Federal student loan servicers manage nearly all aspects of student loans. They process payments, enroll borrowers in repayment plans, and are often the first line of contact for borrowers in distress. After years of creating their own policies, these servicers are in for some much higher federal standards in the future—that is, if politics does not get in the way.
In October, the U.S. Department of Education unveiled the latest set of requirements in its ongoing process to select new companies to service the loans of tens of millions of federal student loan borrowers once the current contracts expire in 2019. The standards are voluminous: There are more than 4,000 new rules in a massive spreadsheet that govern every aspect of the loan servicing process, covering topics from acceptable paperwork processing times to the stationary that borrowers receive in the mail.
These requirements implement the ambitious vision for student loan servicing outlined in a July 2016 memo from U.S. Department of Education Undersecretary Ted Mitchell. This memo lays out the federal expectation that servicers must be active guides that help borrowers navigate their way out of debt. The document also suggests a change in how servicers will be judged. Under the new requirements, they would be evaluated not only on their borrowers’ outcomes but also on whether they are reaching out to and communicating with borrowers as clearly and effectively as they should be. This way, borrowers no longer receive unclear and inconsistent information.
The consumer-friendly change most visible to the average borrower will be a single online platform to find information and submit materials, instead of the multiple sites run by individual servicers seen today. But the newly released requirements go much further, demanding that servicers identify at-risk borrowers and take steps to reach out to them—in some cases, even before they miss a payment. They also clarify how often and how quickly servicers must communicate with borrowers about their options or upcoming deadlines at various stages of the repayment process.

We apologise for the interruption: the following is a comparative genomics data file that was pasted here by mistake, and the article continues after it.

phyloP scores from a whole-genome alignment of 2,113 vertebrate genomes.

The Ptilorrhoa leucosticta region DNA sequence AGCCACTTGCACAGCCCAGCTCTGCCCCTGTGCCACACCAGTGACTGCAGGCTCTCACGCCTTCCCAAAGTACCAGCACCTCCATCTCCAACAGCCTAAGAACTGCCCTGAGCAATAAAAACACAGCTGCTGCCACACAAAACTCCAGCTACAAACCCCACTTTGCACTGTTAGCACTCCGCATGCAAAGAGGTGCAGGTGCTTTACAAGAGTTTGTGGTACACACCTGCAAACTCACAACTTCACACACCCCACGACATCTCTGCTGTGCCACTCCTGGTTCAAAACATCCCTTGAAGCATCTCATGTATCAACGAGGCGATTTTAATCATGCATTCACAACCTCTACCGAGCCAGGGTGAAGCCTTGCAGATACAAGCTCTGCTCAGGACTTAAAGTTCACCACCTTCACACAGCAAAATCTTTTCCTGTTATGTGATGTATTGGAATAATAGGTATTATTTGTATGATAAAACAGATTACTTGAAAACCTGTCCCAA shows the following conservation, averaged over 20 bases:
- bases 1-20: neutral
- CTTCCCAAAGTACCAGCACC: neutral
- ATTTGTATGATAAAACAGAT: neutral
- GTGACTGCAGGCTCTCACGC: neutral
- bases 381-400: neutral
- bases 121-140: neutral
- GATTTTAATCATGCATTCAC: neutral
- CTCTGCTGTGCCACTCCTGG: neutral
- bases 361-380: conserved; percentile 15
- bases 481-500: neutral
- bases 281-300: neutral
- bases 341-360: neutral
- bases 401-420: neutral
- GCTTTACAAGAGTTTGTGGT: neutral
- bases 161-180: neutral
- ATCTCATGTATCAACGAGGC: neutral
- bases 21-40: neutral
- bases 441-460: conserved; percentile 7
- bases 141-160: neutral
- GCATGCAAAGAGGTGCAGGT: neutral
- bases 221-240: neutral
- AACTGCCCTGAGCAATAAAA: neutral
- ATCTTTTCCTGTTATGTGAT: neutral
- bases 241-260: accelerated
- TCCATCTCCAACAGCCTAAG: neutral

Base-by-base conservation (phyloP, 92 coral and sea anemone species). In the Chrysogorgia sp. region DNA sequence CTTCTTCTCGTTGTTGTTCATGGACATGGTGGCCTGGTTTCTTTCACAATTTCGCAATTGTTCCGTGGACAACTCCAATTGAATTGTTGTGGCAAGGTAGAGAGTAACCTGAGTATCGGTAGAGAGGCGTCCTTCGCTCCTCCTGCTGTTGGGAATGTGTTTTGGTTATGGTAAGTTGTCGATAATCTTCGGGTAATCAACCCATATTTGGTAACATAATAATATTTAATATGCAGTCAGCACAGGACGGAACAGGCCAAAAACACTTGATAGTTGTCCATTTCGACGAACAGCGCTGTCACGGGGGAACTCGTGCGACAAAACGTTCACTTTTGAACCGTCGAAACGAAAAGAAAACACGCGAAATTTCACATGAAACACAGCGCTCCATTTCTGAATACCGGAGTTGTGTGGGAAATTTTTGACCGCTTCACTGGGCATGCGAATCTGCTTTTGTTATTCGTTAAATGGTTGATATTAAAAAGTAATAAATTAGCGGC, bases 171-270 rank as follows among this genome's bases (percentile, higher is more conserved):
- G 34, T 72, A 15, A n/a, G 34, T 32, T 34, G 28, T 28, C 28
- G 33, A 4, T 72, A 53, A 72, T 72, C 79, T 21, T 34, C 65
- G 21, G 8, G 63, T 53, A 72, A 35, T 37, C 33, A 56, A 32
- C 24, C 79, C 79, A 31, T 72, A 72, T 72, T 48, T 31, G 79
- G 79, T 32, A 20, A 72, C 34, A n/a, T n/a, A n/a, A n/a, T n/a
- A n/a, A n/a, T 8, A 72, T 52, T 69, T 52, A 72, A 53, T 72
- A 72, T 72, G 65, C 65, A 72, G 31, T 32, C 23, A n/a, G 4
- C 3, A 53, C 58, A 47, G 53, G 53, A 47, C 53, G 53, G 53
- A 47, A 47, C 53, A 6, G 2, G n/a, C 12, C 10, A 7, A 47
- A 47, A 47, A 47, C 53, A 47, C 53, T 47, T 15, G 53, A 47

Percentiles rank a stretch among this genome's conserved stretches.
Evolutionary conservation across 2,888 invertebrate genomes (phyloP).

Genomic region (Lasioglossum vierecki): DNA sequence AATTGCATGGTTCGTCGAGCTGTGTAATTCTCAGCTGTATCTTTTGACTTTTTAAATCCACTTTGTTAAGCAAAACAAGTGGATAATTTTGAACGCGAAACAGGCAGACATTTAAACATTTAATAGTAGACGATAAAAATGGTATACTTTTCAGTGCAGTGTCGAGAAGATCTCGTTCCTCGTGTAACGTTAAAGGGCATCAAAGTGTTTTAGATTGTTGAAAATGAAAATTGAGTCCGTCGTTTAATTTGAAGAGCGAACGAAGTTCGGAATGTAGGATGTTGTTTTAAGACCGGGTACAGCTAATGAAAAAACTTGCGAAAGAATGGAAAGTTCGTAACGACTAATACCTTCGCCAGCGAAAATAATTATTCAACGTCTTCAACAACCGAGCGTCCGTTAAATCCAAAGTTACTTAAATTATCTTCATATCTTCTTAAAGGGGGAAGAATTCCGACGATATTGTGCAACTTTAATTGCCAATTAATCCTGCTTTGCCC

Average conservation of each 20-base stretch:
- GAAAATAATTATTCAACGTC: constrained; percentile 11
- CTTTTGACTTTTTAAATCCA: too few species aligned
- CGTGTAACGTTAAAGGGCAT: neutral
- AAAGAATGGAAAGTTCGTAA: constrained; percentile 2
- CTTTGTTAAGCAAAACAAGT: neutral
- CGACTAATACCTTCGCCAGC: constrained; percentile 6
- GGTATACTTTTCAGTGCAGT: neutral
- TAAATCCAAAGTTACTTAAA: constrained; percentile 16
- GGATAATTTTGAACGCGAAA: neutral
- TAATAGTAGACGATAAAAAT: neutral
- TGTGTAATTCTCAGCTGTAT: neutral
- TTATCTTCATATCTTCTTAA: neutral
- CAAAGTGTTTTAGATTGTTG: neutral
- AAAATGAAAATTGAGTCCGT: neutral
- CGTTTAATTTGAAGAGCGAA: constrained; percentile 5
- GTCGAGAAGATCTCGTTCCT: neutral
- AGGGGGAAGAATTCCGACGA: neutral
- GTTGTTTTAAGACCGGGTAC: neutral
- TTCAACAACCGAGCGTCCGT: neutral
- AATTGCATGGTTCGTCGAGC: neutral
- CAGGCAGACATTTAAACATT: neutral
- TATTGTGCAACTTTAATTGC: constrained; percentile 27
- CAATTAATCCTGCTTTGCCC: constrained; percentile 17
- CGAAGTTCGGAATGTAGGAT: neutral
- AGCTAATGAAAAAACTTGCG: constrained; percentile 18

If implemented, the prescriptiveness of the new standards would address many of the concerns about federal student loan servicing raised by the Consumer Financial Protection Bureau, members of Congress, and consumer advocates. These concerns include insufficient customer service, payment processing delays, and failures to disclose repayment options that could save borrowers from default. As a result of this poor servicing, some borrowers lost benefits, became overwhelmed by an increase in their monthly payments, and slipped further into debt.
Unfortunately, it’s unclear if this ambitious vision will come to fruition. While the U.S. Department of Education already selected three finalists to serve as the main servicer—Navient; GreatNet Solutions LLC, which is a collaboration between Great Lakes Educational Loan Services Inc. and Nelnet; and the Pennsylvania Higher Education Assistance Agency—the department also said it is unlikely to choose a winner until the spring, after President Barack Obama leaves office. This means that the Trump administration could pursue a new direction, which is a distinct possibility given recent interest from higher education banks in finding ways to direct more money to their own pockets ahead of students. So with no clear indication of what the incoming administration intends to do in the higher education space, the future of these requirements is unclear.